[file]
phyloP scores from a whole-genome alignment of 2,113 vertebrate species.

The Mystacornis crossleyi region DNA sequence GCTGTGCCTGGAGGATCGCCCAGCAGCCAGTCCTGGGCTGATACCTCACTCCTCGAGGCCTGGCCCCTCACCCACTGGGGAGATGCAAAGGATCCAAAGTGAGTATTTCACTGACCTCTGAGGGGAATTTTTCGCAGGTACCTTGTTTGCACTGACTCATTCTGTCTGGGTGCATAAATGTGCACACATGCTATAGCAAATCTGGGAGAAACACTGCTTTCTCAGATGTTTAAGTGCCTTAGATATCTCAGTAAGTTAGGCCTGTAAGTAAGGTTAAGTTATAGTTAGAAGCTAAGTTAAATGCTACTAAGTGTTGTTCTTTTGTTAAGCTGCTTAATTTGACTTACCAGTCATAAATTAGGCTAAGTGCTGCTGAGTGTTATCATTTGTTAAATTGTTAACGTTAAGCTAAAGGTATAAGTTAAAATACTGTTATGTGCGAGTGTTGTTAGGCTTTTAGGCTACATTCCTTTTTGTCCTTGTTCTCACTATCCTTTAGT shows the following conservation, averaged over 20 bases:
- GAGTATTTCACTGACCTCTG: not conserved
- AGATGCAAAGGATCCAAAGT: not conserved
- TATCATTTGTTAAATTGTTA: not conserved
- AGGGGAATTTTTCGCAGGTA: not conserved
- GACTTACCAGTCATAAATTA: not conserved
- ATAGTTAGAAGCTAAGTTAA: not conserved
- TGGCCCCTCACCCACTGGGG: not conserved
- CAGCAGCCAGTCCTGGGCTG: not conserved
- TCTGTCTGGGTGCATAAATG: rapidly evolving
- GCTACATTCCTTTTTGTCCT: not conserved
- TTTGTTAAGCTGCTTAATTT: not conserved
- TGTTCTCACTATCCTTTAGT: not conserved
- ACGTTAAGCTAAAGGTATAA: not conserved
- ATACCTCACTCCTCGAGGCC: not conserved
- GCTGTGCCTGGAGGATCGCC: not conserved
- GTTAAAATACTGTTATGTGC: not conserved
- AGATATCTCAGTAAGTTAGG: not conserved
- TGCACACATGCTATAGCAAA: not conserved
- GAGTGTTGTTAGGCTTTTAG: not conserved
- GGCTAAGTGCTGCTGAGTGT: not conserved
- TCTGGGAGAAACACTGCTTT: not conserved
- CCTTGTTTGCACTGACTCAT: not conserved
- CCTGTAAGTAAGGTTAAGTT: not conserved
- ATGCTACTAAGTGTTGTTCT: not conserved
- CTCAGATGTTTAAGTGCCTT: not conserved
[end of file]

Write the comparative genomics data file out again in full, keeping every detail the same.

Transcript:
phyloP scores from a whole-genome alignment of 2,113 vertebrate species.

The Mystacornis crossleyi region DNA sequence GCTGTGCCTGGAGGATCGCCCAGCAGCCAGTCCTGGGCTGATACCTCACTCCTCGAGGCCTGGCCCCTCACCCACTGGGGAGATGCAAAGGATCCAAAGTGAGTATTTCACTGACCTCTGAGGGGAATTTTTCGCAGGTACCTTGTTTGCACTGACTCATTCTGTCTGGGTGCATAAATGTGCACACATGCTATAGCAAATCTGGGAGAAACACTGCTTTCTCAGATGTTTAAGTGCCTTAGATATCTCAGTAAGTTAGGCCTGTAAGTAAGGTTAAGTTATAGTTAGAAGCTAAGTTAAATGCTACTAAGTGTTGTTCTTTTGTTAAGCTGCTTAATTTGACTTACCAGTCATAAATTAGGCTAAGTGCTGCTGAGTGTTATCATTTGTTAAATTGTTAACGTTAAGCTAAAGGTATAAGTTAAAATACTGTTATGTGCGAGTGTTGTTAGGCTTTTAGGCTACATTCCTTTTTGTCCTTGTTCTCACTATCCTTTAGT shows the following conservation, averaged over 20 bases:
- GAGTATTTCACTGACCTCTG: not conserved
- AGATGCAAAGGATCCAAAGT: not conserved
- TATCATTTGTTAAATTGTTA: not conserved
- AGGGGAATTTTTCGCAGGTA: not conserved
- GACTTACCAGTCATAAATTA: not conserved
- ATAGTTAGAAGCTAAGTTAA: not conserved
- TGGCCCCTCACCCACTGGGG: not conserved
- CAGCAGCCAGTCCTGGGCTG: not conserved
- TCTGTCTGGGTGCATAAATG: rapidly evolving
- GCTACATTCCTTTTTGTCCT: not conserved
- TTTGTTAAGCTGCTTAATTT: not conserved
- TGTTCTCACTATCCTTTAGT: not conserved
- ACGTTAAGCTAAAGGTATAA: not conserved
- ATACCTCACTCCTCGAGGCC: not conserved
- GCTGTGCCTGGAGGATCGCC: not conserved
- GTTAAAATACTGTTATGTGC: not conserved
- AGATATCTCAGTAAGTTAGG: not conserved
- TGCACACATGCTATAGCAAA: not conserved
- GAGTGTTGTTAGGCTTTTAG: not conserved
- GGCTAAGTGCTGCTGAGTGT: not conserved
- TCTGGGAGAAACACTGCTTT: not conserved
- CCTTGTTTGCACTGACTCAT: not conserved
- CCTGTAAGTAAGGTTAAGTT: not conserved
- ATGCTACTAAGTGTTGTTCT: not conserved
- CTCAGATGTTTAAGTGCCTT: not conserved